Majority Governments Have Not Solved Major Policy Problems
The author, in reflecting on the 2015 UK election outcome which saw the Conservative Government unexpectedly retain office with a clear majority, argues the result highlights the inadequacies of majority government vis-a-vis minority government.
Specifically, he points out that the UK and US both have ‘first-past-the-post' electoral systems designed to give voters a clear choice between the major parties, and that majority governments are more likely to result from this system.
Yet, while this provides political certainty, both majority-based systems have presided over a major increase in socio-economic inequality as well as a massive increase in surveillance over citizens.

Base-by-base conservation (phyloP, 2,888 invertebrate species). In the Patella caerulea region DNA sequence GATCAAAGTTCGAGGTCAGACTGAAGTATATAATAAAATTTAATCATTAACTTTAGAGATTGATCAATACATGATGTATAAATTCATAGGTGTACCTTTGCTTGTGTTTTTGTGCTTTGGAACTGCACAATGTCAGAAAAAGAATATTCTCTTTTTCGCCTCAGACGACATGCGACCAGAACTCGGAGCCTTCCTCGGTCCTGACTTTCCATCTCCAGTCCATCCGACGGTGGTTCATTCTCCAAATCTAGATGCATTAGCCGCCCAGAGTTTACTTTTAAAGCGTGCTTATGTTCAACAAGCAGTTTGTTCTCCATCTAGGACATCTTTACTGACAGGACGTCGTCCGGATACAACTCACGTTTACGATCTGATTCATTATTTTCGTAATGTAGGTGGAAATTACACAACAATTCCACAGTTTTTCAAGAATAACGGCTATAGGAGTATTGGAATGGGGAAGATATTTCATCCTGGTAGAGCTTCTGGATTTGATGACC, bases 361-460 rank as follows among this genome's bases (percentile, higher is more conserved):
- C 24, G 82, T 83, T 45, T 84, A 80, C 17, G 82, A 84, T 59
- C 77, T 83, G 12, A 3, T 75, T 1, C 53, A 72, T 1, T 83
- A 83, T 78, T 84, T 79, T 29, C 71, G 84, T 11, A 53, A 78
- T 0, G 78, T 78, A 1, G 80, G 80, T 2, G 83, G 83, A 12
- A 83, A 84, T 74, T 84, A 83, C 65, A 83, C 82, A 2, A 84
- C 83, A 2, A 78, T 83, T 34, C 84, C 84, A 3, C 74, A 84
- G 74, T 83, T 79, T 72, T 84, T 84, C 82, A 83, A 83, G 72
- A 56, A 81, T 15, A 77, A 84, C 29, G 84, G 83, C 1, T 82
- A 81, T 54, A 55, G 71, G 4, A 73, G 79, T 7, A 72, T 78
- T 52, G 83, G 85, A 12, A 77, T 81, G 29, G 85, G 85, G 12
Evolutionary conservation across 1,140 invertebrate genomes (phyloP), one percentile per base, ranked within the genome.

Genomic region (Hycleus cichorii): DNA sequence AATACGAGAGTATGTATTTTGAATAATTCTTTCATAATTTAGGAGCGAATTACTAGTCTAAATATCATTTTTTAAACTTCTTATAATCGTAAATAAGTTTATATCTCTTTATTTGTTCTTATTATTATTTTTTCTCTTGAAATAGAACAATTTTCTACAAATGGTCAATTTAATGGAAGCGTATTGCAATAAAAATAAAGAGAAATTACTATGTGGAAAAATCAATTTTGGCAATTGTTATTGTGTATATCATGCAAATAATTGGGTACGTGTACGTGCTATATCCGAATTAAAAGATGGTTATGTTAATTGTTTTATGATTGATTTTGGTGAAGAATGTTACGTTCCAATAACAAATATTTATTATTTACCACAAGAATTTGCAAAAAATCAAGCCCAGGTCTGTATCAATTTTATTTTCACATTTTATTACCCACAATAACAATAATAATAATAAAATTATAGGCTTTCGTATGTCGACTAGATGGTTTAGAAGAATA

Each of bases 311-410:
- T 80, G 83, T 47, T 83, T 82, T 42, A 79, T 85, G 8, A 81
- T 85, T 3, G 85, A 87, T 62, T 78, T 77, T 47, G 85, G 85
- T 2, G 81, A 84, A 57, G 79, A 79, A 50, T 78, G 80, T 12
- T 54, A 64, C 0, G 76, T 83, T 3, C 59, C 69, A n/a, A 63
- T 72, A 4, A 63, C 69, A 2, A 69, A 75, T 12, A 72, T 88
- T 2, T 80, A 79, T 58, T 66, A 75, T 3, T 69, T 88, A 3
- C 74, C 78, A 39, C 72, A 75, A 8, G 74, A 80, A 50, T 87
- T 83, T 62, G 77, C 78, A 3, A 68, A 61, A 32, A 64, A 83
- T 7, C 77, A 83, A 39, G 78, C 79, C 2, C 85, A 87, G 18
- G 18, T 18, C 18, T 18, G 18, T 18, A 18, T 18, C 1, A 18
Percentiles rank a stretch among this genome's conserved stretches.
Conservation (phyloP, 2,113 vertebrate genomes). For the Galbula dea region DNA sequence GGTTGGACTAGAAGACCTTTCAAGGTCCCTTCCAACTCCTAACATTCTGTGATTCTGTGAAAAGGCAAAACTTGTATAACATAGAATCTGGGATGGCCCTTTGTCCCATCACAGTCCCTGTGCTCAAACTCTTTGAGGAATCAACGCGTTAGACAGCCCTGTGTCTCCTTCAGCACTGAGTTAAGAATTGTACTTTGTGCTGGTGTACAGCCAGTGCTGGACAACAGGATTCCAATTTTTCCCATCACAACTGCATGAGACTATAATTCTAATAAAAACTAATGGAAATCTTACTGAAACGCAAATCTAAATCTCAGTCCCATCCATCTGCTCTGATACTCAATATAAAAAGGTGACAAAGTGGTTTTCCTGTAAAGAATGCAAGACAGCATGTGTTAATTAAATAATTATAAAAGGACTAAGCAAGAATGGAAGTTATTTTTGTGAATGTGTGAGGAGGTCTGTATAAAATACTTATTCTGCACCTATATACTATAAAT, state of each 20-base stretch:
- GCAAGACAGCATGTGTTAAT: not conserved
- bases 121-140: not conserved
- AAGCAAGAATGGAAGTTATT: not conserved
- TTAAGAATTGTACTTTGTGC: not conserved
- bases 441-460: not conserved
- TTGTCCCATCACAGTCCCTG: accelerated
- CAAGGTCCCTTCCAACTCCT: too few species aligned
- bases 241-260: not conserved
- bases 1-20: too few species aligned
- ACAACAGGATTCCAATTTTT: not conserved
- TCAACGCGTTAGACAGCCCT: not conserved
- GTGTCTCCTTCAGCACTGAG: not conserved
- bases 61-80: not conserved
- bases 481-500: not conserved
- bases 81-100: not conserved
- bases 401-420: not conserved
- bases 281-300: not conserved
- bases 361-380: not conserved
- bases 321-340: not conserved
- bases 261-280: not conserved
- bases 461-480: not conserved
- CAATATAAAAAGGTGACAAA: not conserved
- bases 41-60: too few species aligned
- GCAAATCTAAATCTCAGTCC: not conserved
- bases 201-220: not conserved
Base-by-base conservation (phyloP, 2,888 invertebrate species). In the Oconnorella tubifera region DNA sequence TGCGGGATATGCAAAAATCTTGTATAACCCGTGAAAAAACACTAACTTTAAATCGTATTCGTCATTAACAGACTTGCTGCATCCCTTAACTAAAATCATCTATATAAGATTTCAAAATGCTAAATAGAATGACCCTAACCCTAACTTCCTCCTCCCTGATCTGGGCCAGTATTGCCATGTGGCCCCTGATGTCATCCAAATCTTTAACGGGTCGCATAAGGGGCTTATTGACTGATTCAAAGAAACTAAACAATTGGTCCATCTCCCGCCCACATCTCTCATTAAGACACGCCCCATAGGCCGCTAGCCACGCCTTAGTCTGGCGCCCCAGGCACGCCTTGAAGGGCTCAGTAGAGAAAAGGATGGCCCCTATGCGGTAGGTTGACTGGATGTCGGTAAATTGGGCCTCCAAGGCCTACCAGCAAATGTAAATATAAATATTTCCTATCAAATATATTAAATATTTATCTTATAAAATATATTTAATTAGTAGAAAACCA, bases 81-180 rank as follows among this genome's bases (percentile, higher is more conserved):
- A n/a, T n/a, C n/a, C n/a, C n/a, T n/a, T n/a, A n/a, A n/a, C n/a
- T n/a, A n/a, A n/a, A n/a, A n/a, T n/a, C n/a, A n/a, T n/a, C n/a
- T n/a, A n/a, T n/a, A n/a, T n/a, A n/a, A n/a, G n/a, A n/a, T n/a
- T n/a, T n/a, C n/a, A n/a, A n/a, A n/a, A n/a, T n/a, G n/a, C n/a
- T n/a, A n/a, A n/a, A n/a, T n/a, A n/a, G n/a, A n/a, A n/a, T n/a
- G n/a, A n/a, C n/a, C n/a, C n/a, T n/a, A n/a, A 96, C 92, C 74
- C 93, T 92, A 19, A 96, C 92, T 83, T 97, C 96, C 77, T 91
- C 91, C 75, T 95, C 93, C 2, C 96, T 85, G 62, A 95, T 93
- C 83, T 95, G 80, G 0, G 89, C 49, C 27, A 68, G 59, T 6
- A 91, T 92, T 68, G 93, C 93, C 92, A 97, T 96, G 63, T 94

He argues that this is because majority governments lack sufficient checks and balances and requirements needed to successfully negotiate policy outcomes with minor parties, and to make them adequately resist the agendas of money politics and other special interests.
It also makes major parties more prone to represent their own rather than citizens' interests.
'The presence in government of multiple parties representing multiple interests helps to give democracy a measure of defense against the whirlwind of money that swirls around it. It makes it harder to sell out, because it makes it harder to do anything reckless', he says.
He concludes that the UK urgently needs electoral reform to make its voting system not only fairer, but its political and policy system more accountable.
Thumbnail image: UK Prime Minister David Cameron. Source: Number 10/Flickr